2013
11.21

Most everything we get told at MVP Summit is under NDA, but this is an exception.  In fact, Ben Armstrong asked a few of us to blog about this last night at the Summit party.

The new generation of Hyper-V Manager (Windows Server 2012 R2 and Windows 8.1) can be used to manage Hyper-V of the most recent generation (Windows Server 2012 and Windows 8). 

This is a first for Hyper-V.  We’ve always needed to use a matching version of Hyper-V Manager on our PC.  For example, you needed RSAT for Windows 7 to manage W2008 R2 Hyper-V from your PC.  Windows Server 2012 R2 and Windows 8.1 introduced an anomaly; Windows 8.1 is a free upgrade from Windows 8 so it was expected that many administrators would upgrade their PCs.  However, Windows server is not a free upgrade and businesses are often slower to upgrade servers OSs, even on hosts.  This could lead to a situation where an IT department upgrades their PCs but could no longer use their shiny new 8.1 Hyper-V Manager to manage their recently new WS2012 hosts.

The new Hyper-V Manager won’t do anything noticeably different (with one tiny exception for the eagle-eyed) when you use it normally.  The GUI calls either the 2012 or the 2012 R2 binaries depending on the generation of the host you are configuring.  That teeny exception?  Hyper-V snapshots will appear as “snapshots” in the UI for 2012 hosts, and they’ll appear as “checkpoints” (the new term to cause less confusion) for 2012 R2 hosts.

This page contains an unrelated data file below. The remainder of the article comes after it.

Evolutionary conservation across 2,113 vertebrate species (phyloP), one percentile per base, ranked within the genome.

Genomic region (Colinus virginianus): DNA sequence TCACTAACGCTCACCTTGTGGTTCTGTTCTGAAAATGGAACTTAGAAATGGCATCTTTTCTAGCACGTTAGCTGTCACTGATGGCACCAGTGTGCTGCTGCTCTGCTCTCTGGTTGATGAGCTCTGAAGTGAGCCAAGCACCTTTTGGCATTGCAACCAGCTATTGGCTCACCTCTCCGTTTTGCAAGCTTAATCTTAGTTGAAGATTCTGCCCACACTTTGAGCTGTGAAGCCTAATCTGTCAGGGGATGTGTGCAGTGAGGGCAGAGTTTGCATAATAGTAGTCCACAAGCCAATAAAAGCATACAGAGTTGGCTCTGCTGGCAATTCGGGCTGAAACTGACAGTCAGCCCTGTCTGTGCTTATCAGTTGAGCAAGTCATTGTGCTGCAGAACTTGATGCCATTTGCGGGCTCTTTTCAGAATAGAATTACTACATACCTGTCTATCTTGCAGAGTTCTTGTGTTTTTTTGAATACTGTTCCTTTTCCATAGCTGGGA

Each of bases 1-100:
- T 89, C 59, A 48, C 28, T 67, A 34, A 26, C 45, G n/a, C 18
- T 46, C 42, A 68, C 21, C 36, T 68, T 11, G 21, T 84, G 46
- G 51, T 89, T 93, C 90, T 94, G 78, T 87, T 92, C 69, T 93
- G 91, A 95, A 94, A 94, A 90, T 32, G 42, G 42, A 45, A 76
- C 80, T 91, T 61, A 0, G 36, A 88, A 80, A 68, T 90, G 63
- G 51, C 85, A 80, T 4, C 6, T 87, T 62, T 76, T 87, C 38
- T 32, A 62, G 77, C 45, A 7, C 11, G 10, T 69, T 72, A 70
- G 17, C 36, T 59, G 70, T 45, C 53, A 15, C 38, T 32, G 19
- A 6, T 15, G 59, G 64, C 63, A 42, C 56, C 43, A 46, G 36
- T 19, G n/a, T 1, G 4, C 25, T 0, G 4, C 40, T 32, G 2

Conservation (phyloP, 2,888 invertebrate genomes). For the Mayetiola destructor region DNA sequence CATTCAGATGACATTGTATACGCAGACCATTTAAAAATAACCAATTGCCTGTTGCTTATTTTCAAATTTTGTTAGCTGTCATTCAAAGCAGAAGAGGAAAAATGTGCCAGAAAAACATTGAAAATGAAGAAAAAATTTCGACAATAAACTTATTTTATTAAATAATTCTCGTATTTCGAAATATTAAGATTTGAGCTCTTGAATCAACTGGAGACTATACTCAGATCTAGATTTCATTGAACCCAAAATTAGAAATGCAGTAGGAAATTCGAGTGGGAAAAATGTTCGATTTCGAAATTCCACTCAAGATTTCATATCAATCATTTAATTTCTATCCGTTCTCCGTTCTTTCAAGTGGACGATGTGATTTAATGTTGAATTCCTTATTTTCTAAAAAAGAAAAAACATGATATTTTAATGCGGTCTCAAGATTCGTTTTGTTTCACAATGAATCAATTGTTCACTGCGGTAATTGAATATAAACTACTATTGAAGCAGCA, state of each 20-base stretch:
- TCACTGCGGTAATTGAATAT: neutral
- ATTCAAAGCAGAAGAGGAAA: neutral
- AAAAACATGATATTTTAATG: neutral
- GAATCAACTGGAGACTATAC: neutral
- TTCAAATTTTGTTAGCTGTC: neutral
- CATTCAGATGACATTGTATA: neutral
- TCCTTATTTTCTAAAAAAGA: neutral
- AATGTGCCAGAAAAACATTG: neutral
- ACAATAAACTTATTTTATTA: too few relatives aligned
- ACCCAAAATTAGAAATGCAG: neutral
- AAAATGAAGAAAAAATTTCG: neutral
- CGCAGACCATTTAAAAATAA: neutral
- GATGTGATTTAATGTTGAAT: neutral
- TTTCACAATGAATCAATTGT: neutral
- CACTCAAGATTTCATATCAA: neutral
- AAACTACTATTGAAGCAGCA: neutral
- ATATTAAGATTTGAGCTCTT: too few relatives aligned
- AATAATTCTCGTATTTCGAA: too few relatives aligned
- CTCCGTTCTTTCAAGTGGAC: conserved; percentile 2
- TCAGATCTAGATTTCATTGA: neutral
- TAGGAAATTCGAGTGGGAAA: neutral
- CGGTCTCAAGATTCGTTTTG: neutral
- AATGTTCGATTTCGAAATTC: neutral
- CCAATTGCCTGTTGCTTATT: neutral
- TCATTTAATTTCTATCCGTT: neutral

There is one thing to be careful of and this will affect very few people.  A few people launch the connect tool by running the executable directly.  I’ve only ever done this by accident when searching for “Hyper-V” on Windows 8/8.1.  I normally launch connect from Hyper-V Manager or Failover Cluster Manager.  If you do run this tool directly, then you need to run VMCONNECT.EXE for the older host versions and run VMCONNECT.6.2.EXE for VMs running on Windows 8.1 or Windows Server 2012 R2 hosts.

Note that everything I have said here for Hyper-V Manager also applies to Failover Cluster Manager.  The clustering team used the same approach as the Hyper-V team.

And no, you cannot manage legacy versions such as W2008 R2.  This is because of significant changes to the underlying WMI; WS2012 introduced WMIv2.

And before you ask: you need VMM 2012 R2 to manage WS2012 R2 Hyper-V from System Center.

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